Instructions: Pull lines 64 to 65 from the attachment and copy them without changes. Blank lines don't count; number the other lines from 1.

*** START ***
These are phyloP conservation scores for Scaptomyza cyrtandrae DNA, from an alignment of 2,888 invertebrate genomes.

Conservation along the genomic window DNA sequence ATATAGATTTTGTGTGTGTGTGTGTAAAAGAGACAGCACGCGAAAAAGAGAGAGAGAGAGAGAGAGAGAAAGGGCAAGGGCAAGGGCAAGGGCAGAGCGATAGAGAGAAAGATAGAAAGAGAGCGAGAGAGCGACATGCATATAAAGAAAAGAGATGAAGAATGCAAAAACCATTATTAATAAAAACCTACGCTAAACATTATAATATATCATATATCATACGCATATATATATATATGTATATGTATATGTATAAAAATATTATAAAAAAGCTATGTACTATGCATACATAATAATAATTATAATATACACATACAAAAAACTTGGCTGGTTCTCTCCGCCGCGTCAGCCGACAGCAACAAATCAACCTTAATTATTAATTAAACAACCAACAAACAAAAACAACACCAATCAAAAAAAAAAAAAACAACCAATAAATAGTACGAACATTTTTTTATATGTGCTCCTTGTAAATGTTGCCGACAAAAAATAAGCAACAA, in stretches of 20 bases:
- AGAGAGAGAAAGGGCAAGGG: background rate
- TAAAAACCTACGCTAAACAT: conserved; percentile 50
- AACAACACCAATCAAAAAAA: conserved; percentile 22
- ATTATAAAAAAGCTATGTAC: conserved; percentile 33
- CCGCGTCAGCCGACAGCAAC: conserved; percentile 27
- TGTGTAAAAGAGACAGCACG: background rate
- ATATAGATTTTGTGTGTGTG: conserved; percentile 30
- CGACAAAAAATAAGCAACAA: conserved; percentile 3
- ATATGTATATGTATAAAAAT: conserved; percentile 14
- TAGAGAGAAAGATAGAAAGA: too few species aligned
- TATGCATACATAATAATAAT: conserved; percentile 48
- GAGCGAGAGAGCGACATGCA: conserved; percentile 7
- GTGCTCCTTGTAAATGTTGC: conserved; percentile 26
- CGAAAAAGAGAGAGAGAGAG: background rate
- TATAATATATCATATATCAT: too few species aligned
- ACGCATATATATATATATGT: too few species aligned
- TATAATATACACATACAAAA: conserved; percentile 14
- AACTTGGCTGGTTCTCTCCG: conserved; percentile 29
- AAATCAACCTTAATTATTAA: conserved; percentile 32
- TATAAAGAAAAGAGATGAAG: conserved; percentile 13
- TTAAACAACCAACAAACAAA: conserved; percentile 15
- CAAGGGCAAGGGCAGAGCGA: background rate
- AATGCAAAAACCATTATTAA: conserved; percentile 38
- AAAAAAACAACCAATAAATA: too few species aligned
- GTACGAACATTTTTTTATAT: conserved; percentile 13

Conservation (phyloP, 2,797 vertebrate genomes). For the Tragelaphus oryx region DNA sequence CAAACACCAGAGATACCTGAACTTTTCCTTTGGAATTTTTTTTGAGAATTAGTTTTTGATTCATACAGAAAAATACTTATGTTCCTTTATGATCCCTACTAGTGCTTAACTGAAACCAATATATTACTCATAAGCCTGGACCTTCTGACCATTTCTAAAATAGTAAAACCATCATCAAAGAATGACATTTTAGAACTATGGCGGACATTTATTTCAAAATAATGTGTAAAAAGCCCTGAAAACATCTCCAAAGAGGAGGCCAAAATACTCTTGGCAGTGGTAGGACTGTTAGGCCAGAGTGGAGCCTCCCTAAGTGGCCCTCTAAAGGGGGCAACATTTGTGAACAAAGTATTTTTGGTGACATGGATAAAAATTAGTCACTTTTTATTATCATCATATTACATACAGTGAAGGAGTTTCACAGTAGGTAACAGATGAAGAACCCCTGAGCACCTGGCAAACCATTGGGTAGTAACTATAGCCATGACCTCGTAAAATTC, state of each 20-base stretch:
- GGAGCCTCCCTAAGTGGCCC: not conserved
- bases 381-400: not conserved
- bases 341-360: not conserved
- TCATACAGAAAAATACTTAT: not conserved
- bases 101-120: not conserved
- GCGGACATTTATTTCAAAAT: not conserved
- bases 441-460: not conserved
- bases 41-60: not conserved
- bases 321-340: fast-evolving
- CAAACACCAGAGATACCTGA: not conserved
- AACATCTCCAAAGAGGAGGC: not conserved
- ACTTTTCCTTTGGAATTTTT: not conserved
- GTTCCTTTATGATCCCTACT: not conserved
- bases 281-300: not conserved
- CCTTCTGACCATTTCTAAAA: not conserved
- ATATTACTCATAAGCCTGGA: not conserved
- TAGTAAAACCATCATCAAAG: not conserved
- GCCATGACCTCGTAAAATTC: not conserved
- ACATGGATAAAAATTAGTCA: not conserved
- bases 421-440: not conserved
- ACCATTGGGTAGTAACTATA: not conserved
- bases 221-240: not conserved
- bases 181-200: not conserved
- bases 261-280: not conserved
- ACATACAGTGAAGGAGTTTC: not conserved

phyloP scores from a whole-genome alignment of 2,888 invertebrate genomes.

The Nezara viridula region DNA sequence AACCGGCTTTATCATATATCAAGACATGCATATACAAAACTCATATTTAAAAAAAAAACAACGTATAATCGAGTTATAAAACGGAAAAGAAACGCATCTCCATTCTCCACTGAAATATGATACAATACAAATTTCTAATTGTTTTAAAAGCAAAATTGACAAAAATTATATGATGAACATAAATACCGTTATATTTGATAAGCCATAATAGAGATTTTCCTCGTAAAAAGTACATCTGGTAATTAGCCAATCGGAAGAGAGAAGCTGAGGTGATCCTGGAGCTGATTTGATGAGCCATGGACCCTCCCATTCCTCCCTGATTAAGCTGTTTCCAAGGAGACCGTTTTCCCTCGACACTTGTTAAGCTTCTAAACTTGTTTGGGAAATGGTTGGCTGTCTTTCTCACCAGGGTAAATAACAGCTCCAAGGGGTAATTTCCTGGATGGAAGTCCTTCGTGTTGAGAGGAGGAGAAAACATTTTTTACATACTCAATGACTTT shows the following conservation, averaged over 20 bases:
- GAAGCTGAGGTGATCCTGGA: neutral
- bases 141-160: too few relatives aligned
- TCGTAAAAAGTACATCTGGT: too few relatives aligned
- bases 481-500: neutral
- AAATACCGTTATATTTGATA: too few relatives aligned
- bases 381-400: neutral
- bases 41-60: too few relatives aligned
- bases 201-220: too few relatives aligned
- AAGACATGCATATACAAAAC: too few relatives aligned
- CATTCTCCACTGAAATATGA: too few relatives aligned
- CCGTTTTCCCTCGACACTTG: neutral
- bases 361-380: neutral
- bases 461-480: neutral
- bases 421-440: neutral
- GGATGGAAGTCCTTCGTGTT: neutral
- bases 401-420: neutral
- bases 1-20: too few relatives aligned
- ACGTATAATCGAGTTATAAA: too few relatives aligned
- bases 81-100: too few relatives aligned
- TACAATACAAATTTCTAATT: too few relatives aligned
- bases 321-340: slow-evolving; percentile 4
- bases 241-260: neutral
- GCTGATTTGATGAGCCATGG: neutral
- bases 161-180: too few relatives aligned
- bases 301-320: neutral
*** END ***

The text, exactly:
- AAGACATGCATATACAAAAC: too few relatives aligned
- CATTCTCCACTGAAATATGA: too few relatives aligned